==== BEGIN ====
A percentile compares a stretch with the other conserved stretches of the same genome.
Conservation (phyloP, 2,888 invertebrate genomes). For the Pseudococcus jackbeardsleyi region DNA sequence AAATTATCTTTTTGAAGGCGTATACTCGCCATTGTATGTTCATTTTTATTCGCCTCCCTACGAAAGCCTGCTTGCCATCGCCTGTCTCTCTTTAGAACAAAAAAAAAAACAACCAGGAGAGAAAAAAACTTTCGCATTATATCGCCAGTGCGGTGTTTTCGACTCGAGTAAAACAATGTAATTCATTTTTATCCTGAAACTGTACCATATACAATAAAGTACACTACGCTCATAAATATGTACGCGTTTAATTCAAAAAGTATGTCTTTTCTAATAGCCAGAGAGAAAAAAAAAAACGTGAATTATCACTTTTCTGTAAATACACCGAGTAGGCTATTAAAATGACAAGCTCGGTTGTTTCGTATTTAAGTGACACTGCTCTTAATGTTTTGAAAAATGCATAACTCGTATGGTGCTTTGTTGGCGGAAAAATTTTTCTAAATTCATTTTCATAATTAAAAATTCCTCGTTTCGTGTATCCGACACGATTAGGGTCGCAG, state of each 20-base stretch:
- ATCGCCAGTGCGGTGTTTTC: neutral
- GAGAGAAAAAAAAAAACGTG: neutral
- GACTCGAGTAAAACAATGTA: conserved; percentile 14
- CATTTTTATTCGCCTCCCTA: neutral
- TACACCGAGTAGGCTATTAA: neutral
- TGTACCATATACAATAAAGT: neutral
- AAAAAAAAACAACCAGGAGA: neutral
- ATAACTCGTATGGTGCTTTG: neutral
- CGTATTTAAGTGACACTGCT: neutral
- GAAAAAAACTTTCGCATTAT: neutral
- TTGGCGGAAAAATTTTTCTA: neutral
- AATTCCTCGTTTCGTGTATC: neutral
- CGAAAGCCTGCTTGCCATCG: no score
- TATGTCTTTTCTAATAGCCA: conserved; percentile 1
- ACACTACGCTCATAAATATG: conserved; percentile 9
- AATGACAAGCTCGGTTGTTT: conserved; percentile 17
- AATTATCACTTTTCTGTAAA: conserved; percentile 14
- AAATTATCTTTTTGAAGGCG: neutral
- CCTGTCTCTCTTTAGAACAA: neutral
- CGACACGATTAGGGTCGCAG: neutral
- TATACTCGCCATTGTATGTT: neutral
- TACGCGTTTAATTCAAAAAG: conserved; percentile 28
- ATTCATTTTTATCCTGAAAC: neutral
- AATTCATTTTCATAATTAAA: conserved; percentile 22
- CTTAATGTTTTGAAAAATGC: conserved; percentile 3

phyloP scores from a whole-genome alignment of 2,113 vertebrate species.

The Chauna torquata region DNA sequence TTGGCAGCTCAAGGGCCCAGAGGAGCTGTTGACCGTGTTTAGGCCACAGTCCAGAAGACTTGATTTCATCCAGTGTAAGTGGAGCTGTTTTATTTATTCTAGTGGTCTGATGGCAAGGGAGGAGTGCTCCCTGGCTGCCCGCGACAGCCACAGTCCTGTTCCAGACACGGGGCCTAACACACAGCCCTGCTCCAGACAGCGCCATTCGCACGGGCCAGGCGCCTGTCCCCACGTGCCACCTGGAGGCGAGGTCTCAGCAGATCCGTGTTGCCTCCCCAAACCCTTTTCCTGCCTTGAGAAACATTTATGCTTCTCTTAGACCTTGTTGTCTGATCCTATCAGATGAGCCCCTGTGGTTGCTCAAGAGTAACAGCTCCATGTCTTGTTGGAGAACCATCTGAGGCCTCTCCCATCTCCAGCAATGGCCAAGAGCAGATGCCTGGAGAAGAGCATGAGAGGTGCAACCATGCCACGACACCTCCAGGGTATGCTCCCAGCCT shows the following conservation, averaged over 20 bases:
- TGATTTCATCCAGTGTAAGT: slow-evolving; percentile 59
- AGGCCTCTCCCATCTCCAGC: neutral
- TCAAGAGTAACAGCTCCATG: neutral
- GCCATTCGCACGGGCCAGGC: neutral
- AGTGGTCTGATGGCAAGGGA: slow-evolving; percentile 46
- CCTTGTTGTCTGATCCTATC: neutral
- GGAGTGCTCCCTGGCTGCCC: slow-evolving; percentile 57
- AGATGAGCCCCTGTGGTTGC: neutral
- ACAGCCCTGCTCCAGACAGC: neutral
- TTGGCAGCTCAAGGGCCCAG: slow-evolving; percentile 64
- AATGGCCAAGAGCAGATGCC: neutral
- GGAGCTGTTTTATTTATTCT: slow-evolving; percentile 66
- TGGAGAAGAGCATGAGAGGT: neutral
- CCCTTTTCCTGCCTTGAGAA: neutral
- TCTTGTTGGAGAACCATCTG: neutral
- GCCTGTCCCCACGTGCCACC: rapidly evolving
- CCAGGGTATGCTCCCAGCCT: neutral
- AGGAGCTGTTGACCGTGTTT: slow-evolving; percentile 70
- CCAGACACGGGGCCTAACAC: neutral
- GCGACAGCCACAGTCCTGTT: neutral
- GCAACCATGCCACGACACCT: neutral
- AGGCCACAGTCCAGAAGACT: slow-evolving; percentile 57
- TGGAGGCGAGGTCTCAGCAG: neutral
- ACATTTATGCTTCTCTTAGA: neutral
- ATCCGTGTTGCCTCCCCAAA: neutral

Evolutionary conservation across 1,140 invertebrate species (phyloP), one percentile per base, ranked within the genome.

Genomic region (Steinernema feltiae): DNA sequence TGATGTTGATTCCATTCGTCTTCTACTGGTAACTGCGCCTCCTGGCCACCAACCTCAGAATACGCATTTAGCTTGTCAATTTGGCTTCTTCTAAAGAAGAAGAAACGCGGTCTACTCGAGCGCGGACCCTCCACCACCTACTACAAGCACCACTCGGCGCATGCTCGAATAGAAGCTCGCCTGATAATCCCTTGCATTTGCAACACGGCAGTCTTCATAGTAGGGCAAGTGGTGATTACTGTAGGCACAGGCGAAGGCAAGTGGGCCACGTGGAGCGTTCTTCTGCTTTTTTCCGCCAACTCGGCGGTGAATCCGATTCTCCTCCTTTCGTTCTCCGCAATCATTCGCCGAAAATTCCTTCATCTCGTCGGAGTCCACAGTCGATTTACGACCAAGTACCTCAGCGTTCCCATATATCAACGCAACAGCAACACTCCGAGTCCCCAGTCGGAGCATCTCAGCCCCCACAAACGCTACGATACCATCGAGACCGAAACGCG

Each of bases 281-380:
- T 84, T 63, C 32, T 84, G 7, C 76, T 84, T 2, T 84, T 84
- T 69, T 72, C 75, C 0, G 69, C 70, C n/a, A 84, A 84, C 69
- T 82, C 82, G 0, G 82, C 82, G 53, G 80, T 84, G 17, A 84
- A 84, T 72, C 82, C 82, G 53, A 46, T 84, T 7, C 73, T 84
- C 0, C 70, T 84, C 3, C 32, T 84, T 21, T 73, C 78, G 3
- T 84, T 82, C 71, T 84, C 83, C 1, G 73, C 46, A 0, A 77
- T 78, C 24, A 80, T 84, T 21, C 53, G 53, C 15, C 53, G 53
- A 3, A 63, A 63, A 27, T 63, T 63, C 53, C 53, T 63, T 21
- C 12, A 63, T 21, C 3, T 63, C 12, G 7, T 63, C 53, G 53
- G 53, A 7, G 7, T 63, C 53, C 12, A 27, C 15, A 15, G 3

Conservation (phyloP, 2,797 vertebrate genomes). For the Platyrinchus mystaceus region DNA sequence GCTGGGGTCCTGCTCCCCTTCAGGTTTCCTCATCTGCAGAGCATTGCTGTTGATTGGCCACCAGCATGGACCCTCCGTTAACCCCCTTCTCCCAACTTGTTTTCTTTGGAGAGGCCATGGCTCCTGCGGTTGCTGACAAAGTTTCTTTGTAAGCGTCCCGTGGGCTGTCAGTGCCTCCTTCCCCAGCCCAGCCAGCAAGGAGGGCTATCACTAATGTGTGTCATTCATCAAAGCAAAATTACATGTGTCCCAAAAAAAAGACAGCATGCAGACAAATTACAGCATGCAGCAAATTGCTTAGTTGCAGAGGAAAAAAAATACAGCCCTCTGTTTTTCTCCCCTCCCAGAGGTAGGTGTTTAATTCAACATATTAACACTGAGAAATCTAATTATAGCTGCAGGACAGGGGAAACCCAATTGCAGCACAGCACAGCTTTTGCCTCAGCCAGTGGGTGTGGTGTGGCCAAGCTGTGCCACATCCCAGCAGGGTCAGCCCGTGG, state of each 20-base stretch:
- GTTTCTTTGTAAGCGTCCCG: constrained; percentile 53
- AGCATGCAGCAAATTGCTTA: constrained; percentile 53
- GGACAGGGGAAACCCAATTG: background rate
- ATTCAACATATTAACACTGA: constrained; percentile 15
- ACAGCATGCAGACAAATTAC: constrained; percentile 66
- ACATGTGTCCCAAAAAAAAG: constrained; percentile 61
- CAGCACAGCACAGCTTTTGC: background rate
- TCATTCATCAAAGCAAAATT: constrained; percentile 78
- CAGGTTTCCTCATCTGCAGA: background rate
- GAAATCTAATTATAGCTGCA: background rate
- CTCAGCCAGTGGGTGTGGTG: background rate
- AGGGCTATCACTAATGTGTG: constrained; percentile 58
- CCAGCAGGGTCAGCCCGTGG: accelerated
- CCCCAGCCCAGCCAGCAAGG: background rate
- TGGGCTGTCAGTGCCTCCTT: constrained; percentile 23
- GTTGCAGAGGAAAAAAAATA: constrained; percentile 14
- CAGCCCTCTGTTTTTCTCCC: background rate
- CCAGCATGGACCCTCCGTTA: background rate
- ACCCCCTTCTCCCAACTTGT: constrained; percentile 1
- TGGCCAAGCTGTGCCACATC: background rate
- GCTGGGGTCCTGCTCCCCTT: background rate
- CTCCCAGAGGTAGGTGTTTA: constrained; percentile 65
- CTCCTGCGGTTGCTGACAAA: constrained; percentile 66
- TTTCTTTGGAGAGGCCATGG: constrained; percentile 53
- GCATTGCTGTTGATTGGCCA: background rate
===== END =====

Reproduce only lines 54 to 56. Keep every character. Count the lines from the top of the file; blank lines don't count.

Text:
- ATCCGTGTTGCCTCCCCAAA: neutral

Evolutionary conservation across 1,140 invertebrate species (phyloP), one percentile per base, ranked within the genome.

Genomic region (Steinernema feltiae): DNA sequence TGATGTTGATTCCATTCGTCTTCTACTGGTAACTGCGCCTCCTGGCCACCAACCTCAGAATACGCATTTAGCTTGTCAATTTGGCTTCTTCTAAAGAAGAAGAAACGCGGTCTACTCGAGCGCGGACCCTCCACCACCTACTACAAGCACCACTCGGCGCATGCTCGAATAGAAGCTCGCCTGATAATCCCTTGCATTTGCAACACGGCAGTCTTCATAGTAGGGCAAGTGGTGATTACTGTAGGCACAGGCGAAGGCAAGTGGGCCACGTGGAGCGTTCTTCTGCTTTTTTCCGCCAACTCGGCGGTGAATCCGATTCTCCTCCTTTCGTTCTCCGCAATCATTCGCCGAAAATTCCTTCATCTCGTCGGAGTCCACAGTCGATTTACGACCAAGTACCTCAGCGTTCCCATATATCAACGCAACAGCAACACTCCGAGTCCCCAGTCGGAGCATCTCAGCCCCCACAAACGCTACGATACCATCGAGACCGAAACGCG